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With election over, state lawmakers get jump on legislative session

 - Slow start anticipated, special session possible

As the last particles of dust from the General Election settled, state lawmakers on Monday began pre-filing bills for consideration in the upcoming legislative session which begins Tuesday, Jan. 13. Pre-filed bills typically get a lot of attention, but they rarely figure heavily in the ultimate legislative agenda.

Most major policy initiatives are filed weeks after legislators convene, with the bill filing deadline set for the 60th day of the session, Friday, March 13. The 140-day session adjourns Monday, June 1.

As brief as the biennial session is, the actual timeframe for considering and passing legislation is even tighter.  Lawmakers cannot consider bills before the 30th day of the session that don’t address an emergency issue as declared by the Governor.

And committees can’t meet until they’ve been appointed, which typically doesn’t occur until the end of January.  With the historic changes in the Senate and a new presiding officer, the Lt. Governor, some Capitol observers are anticipating the upper chamber’s committees could take even longer to take shape.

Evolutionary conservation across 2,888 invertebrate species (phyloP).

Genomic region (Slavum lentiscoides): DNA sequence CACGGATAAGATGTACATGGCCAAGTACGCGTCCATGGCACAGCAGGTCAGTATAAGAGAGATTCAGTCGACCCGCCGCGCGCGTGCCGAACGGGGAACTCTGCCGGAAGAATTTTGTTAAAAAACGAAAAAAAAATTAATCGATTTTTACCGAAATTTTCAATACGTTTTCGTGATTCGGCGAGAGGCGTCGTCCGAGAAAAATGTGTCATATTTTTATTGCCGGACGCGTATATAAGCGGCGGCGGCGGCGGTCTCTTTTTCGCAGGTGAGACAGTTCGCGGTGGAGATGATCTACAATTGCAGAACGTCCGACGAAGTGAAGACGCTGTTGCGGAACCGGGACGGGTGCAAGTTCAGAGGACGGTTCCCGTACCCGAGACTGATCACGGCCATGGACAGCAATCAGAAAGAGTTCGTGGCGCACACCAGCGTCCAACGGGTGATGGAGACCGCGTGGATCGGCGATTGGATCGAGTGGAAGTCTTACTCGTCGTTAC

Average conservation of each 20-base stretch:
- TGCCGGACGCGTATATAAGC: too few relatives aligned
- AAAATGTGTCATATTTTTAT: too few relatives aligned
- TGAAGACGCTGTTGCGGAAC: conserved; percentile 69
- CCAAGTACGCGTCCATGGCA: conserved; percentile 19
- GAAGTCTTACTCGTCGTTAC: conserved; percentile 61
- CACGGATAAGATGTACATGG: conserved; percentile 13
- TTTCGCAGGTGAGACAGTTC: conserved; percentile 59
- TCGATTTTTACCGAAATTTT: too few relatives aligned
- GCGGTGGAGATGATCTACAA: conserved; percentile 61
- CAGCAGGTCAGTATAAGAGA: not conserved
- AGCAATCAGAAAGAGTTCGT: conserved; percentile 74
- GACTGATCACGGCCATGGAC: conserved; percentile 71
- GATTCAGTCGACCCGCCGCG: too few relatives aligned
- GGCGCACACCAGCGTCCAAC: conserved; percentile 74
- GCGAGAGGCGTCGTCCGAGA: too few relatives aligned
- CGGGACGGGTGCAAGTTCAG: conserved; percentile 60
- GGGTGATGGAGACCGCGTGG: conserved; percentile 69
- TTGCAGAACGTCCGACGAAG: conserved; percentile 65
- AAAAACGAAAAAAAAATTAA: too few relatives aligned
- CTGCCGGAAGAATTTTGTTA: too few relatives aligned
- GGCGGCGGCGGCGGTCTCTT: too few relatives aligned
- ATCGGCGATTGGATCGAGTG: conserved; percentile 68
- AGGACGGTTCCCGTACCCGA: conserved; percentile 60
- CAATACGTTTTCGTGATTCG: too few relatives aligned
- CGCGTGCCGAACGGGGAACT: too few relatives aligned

Add to that legislative deadlines that commence in early May, as well as delays caused by the requisite pomp of inaugurations and State of the State speeches at the front end of the session, and Texas lawmakers have only about half of the prescribed 140 days to get the bulk of their work done.

With the constitutionality of the state’s school finance system still being deliberated in court, lawmakers are expected to have to conclude their budget work in a special session. But then lawmakers were in the same position – and subject to the same prognostication – last session, and no special session resulted.

That was because lawmakers changed the school testing and funding scheme so much that the courts needed time to determine the effect of those changes on the case.

The only constitutionally required action of the Legislature is the adoption of a two-year budget.  With Texas’ coffers flush and so many core functions of government in dire need of greater support, the task might seem easy to accomplish. 

But that logic conflicts with the intense desire by many lawmakers and their political benefactors to reduce state spending and taxes further, meaning that this year’s special session rumors may bear fruit.

Questions?  Contact TAB's Oscar Rodriguez or call (512) 322-9944.

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